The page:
Debord Society of the Spectacle

Thursday, May 17, 2007

the politics of fantasy

"the truth is there is something terribly wrong with this country"

"if our government was responsible for the deaths of a hundred thousand people"

"you are being formally charged with conspiracy to commit terrorism, treason and sedition"

de te fabula narratur

[its you what there talking about]

This film is already suggesting the fragility of its worldview (this is what it sells). And yet it does not theorise alternatives, rather it reproduces a paranoid politics derived from its paranoia.

The social conditions bringing about this vexed worldview are never alluded to. Instead the film launches into a yet more unreal fantasy: the vendetta of a corpse persisting in its desires. Natalie Portman is suffering. And her desires, and by implication yours, persist only in death.

Introduction to trial by suffering: certainly a reactionary theme and some of these scenes relate to historical fascism: the sexualisation of desexualisation; puppet and dwarf; the Reichstag burning.

Fascism as a historical force can hardly follow such prompts. The point at which we are obliged to use the language of fascism will follow from the crowding out of every other alternative rather than the content of the most egregious propaganda. And alternatives still exist.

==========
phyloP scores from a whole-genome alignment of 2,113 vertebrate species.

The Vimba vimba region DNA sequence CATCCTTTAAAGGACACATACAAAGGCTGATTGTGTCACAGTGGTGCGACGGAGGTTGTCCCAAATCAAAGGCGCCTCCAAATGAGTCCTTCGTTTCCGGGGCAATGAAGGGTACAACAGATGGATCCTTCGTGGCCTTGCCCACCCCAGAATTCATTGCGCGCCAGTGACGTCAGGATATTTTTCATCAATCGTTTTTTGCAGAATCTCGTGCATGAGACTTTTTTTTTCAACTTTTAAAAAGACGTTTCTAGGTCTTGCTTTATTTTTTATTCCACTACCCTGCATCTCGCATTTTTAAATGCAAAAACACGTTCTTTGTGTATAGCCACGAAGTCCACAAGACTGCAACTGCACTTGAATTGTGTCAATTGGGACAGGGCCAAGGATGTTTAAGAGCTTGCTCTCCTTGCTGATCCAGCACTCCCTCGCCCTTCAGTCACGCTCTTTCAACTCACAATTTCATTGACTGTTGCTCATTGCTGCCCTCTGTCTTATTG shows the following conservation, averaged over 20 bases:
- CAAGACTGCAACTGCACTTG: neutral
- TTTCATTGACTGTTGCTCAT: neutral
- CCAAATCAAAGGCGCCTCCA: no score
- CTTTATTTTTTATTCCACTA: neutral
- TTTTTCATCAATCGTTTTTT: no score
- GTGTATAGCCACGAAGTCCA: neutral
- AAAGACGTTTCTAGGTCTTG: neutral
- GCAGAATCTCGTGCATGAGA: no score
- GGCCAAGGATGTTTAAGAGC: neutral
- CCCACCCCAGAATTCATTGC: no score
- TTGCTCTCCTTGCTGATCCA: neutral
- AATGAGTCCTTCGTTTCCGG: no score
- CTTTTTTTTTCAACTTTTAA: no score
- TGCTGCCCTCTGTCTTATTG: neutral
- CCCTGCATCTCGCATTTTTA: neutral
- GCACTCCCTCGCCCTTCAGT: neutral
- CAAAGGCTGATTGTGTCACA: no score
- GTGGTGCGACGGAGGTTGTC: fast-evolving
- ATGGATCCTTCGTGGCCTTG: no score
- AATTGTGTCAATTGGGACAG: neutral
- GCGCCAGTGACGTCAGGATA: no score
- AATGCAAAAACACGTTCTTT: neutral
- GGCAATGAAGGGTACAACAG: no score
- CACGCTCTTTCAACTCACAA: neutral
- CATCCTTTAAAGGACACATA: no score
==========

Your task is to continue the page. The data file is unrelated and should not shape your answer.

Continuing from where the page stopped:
But what kind of cinema would be made by people who learned about politics from commercial newsproduct? or people who learned about sex from commercial pornography? and what kind of politics?

Can we not suppose that the figure of V is the imaginary incarnation of inculcated inaction? the representative on earth of all the recipients of impersonal communication: publicity; propaganda; pornography? a figure representing separation universalised?

Saturday, May 12, 2007

Friday, May 11, 2007

Cinema Reviews: 300

It's well known that the hook for every big-budget film is deployed in the trailer. These films are not art and do not deserve to be considered as such. But the trailers are revealing.

This is 300 though it might as well be called The Phalange. An expensive publicity campaign for this film ran at the same time as the US administration threatened war against Iran (formerly Persia).